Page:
Fraser Hunter, National Museums Scotland
Wednesday 18th May 7.30pm Aldborough Village Hall
“Celts: Art and Identity” has been described as “the first major British exhibition in 40 years to tell the story of the Celts” … basically, if you have any interest in the Celts and Celtic art this show is for you.
It first opened at The British Museum in September 2015 and has now transferred to The National Museum of Scotland in Edinburgh until September 2016.
Coinciding with this major exhibition, this talk will consider the many different things which are called Celtic art. It will consider what these different “Celtic arts” say about connections and differences across Europe, and consider the role of decoration in making powerful objects and creating powerful ideas.
Fraser Hunter, curator of the exhibition, is also principal curator of Iron Age and Roman collections at the National Museum of Scotland where he has worked since 1991.
Cost £5.00 (Friends of Roman Aldborough members free)
The Great Tit is one of our best known and most studied garden birds, thanks to their liking for nest boxes we have been studying them for a hundred years or so!
The Great Tit is a typical tit and is unmistakable given its larger size. They have a black cap (glossy in males), collar and bib set with white cheeks. The back is green to blue-grey. Underneath they are lemon yellow with a central black stripe running down from the throat which is wider and more strongly developed in males than in females. Sometimes you can see that in the male the black stripe extends across the belly to the base of both legs, while in the female it is not so broad and does not reach the legs. It is this stripe, together with the black head that differentiates them from their smaller cousins, the Blue Tits, and is an indicator of fitness to females.
The most important time of year for Great Tits, is the breeding season, which starts in March with pairing and nest hunting. They nest in holes and crevices in walls or trees, as well as in pipes and letterboxes: which is probably why they also like nest boxes witha clear flight path and a hole around 28mm diameter.
The nest is mainly built by the female and consists primarily of moss, lined with feathers. It can take anything from a few days to a couple of weeks to build.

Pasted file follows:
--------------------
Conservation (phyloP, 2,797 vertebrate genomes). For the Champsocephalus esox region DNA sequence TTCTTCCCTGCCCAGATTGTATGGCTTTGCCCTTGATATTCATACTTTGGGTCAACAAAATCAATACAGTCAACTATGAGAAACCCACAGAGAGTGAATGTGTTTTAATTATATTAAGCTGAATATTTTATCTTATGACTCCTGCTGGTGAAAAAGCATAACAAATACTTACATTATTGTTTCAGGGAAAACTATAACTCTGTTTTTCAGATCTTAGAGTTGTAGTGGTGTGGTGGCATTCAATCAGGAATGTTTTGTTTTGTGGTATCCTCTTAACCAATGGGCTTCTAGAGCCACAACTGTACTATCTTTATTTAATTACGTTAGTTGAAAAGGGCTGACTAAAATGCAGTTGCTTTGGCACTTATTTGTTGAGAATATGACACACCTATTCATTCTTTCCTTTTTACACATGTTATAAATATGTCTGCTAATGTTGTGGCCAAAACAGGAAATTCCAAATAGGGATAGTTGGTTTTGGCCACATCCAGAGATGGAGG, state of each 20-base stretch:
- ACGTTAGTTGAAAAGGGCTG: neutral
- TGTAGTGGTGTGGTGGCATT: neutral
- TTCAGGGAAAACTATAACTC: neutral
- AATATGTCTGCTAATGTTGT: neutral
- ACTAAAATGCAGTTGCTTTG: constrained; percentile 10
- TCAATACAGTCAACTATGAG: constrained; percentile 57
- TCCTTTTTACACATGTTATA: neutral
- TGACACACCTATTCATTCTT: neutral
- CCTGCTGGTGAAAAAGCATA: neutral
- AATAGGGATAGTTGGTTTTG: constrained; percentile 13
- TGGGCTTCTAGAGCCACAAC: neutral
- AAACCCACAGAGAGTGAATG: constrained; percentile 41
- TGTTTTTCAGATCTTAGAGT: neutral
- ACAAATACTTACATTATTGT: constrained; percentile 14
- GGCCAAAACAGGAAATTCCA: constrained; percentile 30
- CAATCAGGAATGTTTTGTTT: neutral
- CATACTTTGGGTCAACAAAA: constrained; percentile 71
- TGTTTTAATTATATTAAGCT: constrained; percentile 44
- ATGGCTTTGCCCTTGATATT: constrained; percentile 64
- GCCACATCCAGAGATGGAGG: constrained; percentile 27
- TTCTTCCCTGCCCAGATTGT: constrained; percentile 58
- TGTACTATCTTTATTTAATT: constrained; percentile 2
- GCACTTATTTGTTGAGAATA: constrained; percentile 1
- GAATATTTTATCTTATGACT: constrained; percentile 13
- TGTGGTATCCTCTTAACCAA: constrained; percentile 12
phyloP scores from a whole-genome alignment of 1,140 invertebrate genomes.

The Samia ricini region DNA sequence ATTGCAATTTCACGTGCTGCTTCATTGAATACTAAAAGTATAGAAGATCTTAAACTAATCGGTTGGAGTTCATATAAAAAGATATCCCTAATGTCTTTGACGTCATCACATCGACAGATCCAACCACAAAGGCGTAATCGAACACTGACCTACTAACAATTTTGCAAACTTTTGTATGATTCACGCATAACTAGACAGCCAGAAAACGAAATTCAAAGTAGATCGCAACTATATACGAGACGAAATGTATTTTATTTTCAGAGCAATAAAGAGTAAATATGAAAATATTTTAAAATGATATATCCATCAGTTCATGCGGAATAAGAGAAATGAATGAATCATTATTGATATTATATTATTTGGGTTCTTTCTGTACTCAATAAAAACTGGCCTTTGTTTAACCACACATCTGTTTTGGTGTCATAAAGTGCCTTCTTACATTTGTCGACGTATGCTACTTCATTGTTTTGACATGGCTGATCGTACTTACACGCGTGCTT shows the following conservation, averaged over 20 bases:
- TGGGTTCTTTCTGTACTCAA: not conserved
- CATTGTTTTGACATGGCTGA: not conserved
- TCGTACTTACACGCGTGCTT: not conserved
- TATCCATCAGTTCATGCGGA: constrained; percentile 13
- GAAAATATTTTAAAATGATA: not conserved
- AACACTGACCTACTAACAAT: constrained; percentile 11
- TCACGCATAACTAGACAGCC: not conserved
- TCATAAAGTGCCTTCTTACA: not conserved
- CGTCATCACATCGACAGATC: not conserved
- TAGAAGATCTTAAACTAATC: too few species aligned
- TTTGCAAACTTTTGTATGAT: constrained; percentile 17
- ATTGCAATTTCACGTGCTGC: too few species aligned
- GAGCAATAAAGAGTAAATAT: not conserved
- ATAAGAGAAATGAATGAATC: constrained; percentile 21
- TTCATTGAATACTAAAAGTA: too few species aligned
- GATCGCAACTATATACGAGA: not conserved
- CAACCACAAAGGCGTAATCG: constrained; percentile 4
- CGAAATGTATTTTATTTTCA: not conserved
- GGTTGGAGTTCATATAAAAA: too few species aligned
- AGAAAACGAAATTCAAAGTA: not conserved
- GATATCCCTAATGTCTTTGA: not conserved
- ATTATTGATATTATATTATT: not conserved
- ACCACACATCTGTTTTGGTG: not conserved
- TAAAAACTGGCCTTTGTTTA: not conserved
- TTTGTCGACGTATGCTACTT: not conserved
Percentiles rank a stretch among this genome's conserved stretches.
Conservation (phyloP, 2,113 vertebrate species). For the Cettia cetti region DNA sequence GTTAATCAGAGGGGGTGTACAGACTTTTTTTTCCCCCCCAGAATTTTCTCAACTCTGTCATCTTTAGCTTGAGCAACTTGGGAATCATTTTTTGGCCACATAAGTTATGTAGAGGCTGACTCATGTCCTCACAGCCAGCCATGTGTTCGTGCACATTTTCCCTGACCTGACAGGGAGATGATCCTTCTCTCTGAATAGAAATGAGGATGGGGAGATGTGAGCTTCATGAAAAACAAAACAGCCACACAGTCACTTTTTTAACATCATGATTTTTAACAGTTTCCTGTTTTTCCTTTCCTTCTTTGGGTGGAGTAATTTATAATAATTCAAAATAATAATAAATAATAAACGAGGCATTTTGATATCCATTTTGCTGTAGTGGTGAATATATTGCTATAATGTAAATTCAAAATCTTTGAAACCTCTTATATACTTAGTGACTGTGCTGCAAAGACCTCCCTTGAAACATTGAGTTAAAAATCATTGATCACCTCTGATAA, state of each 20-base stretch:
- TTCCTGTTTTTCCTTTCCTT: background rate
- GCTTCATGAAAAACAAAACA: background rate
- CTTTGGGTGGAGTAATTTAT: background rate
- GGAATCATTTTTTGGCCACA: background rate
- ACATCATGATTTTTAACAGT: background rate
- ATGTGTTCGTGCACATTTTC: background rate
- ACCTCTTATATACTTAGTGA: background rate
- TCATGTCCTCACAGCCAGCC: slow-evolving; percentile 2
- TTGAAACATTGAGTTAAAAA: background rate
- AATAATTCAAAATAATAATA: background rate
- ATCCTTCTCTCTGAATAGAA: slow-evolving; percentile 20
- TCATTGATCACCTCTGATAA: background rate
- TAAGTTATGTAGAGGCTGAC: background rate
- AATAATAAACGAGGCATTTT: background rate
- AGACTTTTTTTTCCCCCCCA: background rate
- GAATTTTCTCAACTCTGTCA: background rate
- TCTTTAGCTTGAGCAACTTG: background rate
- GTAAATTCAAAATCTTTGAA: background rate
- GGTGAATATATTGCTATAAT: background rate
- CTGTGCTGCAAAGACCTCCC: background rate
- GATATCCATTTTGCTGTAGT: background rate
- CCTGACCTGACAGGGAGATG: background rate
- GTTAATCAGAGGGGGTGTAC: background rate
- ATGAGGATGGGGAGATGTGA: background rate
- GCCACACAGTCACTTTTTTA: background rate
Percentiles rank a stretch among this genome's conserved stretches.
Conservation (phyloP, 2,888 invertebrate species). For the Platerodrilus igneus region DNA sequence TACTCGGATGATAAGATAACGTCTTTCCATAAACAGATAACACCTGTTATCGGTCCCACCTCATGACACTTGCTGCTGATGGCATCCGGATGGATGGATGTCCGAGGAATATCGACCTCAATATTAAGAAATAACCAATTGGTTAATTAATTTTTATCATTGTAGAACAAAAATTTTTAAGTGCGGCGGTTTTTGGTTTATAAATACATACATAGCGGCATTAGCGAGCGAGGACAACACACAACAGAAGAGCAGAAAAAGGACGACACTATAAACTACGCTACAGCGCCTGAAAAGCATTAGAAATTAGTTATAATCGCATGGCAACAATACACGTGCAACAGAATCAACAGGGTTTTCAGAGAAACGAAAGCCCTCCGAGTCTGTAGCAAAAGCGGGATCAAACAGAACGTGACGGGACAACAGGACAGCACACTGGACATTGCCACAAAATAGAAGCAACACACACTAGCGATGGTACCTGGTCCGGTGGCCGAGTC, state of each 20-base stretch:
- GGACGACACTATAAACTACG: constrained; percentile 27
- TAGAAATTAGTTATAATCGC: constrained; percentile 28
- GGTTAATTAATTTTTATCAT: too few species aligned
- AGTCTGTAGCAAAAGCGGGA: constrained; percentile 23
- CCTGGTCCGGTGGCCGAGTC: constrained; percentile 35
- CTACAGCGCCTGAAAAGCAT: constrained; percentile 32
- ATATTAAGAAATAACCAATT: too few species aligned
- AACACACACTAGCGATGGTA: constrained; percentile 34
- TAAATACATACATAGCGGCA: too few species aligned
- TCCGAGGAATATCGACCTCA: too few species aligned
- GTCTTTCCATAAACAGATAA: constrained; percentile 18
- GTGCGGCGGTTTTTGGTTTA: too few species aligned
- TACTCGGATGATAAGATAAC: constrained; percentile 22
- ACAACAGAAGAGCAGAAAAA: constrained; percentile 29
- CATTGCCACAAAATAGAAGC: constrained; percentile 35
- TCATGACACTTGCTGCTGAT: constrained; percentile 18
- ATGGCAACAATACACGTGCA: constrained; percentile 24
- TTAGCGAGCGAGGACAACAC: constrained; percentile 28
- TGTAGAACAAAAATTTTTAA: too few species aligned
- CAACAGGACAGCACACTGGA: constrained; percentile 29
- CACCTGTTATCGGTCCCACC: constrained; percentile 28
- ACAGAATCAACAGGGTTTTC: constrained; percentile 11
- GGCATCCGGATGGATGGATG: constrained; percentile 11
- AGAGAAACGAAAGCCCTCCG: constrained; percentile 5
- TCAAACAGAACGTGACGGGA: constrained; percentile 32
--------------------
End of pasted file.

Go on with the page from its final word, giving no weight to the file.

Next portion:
They make only one breeding attempt, laying 7-9 eggs, timed to coincide with the maximum availability of caterpillars which are the primary requirement for their young. Hence their problems last spring when it was so wet and cold that there were too few of them around.
They are the largest of our tits, with a substantial vocal repertoire. At this time of year their characteristic “tea-cher tea-cher” song is all around us; other calls abound though, a frequent one being “cha-cha-cha”, but all are simple riffs.
Great Tits tend to feed lower down in the undergrowth than other tits, presumably because they are larger and less agile, eating invertebrates when available, and seeds when they are not. Although sociable birds, they don’t form foraging flocks, and their behaviour around feeders is decidedly hierarchical with the dominant adults feeding on the best feeders (closest to cover) leaving the younger birds to feed on more exposed ones where the risk of Sparrowhawk attack is greater.
Great Tits have become susceptible to avian pox over recent years. It has long been endemic in Blackbirds and Dunnocks, but this seems to be a different and more virulent strain leading to unsightly growths on a bird’s head. Since Great Tits do not migrate, it is likely to have been brought to the UK by insects. Although birds can recover from the pox virus, the lesions it causes may impair their vision and ability to feed, as well as leaving them susceptible to secondary infections and predation. To date is does not seem to be species threatening, but if you do see a case please consider reporting it to the BTO or RSPB.
Mike Gray 07596 366342